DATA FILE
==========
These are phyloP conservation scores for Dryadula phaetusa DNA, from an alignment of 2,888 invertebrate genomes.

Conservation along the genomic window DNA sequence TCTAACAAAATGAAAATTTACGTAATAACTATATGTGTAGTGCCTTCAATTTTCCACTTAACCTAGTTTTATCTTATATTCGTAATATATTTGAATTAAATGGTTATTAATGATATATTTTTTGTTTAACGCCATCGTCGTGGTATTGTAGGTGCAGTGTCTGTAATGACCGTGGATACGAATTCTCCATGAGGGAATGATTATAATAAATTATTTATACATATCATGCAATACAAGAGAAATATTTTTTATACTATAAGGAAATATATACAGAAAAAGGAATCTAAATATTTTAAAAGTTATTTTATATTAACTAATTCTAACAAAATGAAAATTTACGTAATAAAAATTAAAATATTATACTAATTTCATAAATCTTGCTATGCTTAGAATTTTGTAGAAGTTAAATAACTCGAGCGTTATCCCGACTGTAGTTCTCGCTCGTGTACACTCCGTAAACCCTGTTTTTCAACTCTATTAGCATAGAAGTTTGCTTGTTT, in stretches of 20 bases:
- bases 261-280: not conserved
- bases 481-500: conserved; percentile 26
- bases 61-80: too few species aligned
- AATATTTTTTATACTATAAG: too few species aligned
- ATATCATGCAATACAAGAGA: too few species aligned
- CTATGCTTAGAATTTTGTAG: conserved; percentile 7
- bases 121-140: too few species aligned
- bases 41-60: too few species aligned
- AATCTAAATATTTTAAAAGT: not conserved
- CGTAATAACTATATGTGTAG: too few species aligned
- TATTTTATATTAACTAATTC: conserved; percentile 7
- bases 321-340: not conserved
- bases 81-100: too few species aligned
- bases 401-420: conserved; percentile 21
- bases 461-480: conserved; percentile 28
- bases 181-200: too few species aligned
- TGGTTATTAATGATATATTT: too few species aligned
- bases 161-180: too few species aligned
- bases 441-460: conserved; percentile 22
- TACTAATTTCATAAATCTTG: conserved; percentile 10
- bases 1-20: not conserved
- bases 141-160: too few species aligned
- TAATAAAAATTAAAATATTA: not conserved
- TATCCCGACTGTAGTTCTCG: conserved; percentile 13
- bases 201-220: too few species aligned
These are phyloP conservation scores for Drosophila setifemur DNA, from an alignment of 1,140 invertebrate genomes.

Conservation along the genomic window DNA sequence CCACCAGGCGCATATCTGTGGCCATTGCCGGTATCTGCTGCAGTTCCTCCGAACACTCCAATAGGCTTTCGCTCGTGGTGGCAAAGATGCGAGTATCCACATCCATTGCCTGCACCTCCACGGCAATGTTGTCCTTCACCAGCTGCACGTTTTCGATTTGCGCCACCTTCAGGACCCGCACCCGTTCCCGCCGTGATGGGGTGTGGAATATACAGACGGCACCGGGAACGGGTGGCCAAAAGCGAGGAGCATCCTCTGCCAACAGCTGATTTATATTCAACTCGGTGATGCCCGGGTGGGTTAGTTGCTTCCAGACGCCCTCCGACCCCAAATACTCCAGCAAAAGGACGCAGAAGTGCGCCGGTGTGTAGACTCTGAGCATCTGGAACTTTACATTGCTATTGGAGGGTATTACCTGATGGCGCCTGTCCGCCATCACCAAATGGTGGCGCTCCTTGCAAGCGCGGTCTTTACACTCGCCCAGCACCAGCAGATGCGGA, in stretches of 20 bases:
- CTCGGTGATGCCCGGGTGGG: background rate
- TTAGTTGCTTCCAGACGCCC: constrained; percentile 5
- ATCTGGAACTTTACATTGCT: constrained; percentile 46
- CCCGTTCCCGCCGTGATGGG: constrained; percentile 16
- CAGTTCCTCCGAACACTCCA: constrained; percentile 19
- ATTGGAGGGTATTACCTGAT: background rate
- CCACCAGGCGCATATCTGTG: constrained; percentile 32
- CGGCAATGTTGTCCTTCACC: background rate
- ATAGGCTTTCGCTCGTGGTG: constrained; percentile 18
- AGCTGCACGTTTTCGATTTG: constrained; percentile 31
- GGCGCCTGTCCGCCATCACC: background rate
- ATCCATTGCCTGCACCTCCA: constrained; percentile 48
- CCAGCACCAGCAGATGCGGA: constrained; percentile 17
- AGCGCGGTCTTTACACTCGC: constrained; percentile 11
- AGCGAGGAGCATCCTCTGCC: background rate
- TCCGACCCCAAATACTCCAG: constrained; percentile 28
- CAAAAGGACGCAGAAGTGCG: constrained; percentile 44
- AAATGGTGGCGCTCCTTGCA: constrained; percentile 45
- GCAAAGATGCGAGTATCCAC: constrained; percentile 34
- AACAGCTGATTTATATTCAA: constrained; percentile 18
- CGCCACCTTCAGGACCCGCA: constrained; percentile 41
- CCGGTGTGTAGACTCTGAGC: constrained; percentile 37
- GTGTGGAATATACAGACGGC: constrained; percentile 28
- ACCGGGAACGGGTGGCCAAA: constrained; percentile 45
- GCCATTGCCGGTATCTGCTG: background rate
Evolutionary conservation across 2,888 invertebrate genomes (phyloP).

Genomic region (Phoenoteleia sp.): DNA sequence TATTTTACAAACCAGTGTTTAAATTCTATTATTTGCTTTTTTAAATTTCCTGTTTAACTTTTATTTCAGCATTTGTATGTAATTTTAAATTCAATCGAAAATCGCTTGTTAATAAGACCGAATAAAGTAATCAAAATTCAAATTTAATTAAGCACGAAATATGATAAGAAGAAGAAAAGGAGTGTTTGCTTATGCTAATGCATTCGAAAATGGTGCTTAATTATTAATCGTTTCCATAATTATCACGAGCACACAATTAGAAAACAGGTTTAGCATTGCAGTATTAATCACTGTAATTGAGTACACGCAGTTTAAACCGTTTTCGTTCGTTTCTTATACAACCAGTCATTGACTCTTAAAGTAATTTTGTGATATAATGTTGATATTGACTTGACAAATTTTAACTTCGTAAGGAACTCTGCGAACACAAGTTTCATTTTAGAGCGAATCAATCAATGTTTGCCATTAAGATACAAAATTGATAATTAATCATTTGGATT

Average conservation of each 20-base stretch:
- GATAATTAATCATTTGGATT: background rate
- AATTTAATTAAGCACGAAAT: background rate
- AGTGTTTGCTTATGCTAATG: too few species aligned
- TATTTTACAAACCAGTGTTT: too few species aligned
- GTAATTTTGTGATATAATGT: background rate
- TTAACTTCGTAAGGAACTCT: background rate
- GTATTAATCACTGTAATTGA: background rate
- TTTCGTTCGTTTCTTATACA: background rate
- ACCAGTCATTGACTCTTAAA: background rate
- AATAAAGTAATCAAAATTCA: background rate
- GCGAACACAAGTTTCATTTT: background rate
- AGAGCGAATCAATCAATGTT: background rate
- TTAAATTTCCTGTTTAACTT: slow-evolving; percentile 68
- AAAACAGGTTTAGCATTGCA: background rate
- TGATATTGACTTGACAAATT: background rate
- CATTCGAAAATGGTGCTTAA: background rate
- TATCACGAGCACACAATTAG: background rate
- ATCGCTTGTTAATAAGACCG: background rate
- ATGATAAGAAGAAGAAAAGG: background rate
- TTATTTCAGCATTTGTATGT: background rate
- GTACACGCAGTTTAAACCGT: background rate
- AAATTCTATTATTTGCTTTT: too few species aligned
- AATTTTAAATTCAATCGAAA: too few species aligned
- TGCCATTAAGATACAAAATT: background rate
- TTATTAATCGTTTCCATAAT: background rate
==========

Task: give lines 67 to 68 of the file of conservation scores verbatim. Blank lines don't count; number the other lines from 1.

- AATAAAGTAATCAAAATTCA: background rate
- GCGAACACAAGTTTCATTTT: background rate